He was on the Harvard faculty for 43 years, retiring in 1926. In retirement he continued to write and edit from a room in Widener Library. He maintained a summer home in New Hampshire near Mount Monadnock. In 1909, he played an important role in enabling his former student, W. Du Bois, to deliver his paper "Reconstruction and Its Benefits" to the AHA in New York.

This essay was elaborated as the book Black Reconstruction in America in 1935 and proved to be a seminal work in moving historical discussion of the Reconstruction period away from the views of the Dunning School. He served as a trustee of Howard University. Though a believer in the racial inferiority of African Americans, he nevertheless opposed plans to deny black students places in the Freshman Halls at Harvard in the years following World War I. Aside from being the advisor for Du Bois' doctoral dissertation, Hart was also the advisor (along with Edward Channing) for Carter G. Hart was also the initial doctoral advisor for another African-American historian, Charles H. Wesley, and arranged for Wesley to receive the same Austin Scholar Graduate Fellowship that Du Bois had received thirty years earlier; and as a Howard University trustee, Hart used his influence to secure Wesley a leave of absence so he could complete his doctorate. However, since Hart was on academic leave that semester, Channing served as Wesley's dissertation advisor. Participation in World War I, he was accused of espionage in December 1918, but the charges were determined to be the work of German propagandists trying to undermine his pro-British stance. In 1922, The Progressive Magazine referred to Hart as an Anglomaniac. Hart was a harsh critic of the practice in the Southern States of lynching. In December 1900, the New York World reported on Hart making a remark before the American Historical Association in Detroit to the effect that "if the people of certain States are determined to burn colored men at the stake, those States would better legalize the practice". In a similar vein he suggested in an article in the North American Review that Perhaps something might be accomplished by special courts set up on the model of similar tribunals in slavery times, with power to deal with certain aggravated crimes outside the technicality of ordinary criminal law. " Hart goes on in the same article to argue: "Lynching is approved by most Southern whites, as is shown by the fact that nobody has ever been severely punished for taking part in a lynching; but it is the worst and most ineffective of remedies for race troubles.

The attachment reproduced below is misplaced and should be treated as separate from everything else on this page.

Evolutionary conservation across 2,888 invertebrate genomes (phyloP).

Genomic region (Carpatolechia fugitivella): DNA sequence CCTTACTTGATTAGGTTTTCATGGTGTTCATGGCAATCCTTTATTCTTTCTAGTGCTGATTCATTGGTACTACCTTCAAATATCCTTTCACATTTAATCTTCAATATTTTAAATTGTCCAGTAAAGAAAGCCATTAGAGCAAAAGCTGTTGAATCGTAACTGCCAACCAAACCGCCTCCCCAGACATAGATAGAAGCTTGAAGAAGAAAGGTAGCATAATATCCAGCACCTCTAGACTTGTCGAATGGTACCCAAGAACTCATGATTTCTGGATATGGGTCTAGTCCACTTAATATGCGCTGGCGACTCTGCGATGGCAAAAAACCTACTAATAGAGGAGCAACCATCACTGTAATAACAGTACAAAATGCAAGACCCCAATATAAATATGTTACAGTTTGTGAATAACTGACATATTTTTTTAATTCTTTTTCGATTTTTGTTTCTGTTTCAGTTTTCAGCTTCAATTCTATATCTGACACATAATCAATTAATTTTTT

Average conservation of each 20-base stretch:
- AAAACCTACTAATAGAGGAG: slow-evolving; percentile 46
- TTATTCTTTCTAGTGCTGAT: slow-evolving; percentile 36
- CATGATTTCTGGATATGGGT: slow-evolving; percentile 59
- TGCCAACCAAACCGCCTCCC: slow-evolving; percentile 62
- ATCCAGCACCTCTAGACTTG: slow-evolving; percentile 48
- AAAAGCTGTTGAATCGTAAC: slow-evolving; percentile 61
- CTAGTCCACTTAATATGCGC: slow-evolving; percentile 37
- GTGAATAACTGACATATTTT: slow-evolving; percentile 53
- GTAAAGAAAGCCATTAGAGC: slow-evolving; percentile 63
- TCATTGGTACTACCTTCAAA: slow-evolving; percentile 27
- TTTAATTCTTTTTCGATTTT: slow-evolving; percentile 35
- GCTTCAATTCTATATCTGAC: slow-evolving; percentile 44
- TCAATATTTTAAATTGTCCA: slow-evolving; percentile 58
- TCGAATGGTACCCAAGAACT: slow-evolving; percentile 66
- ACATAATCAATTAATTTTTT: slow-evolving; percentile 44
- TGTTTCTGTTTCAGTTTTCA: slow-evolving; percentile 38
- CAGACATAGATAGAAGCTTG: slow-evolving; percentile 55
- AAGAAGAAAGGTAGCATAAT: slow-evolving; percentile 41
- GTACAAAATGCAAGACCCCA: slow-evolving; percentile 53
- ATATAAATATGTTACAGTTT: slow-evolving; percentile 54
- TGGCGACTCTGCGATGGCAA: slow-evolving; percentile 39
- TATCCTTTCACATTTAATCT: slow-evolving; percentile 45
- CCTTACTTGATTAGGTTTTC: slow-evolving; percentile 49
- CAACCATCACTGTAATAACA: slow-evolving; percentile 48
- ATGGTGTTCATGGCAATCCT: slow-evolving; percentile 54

Lynchings frequently degenerate into mere orgies of blood. As a young Southern white says.

You don't understand how we feel down here: when there is a row, we feel like killing a n----- whether he has done anything or not. These extraordinary remedies are not necessary if the white people of the South will make their own courts and sheriffs do their duty. And disgrace and drive out of society men who take upon themselves the hangman's office. Hart wrote the entry on "Lynching" in Cyclopedia of American Government (1914), where he referred to it as not simply extra-legal but anti-legal.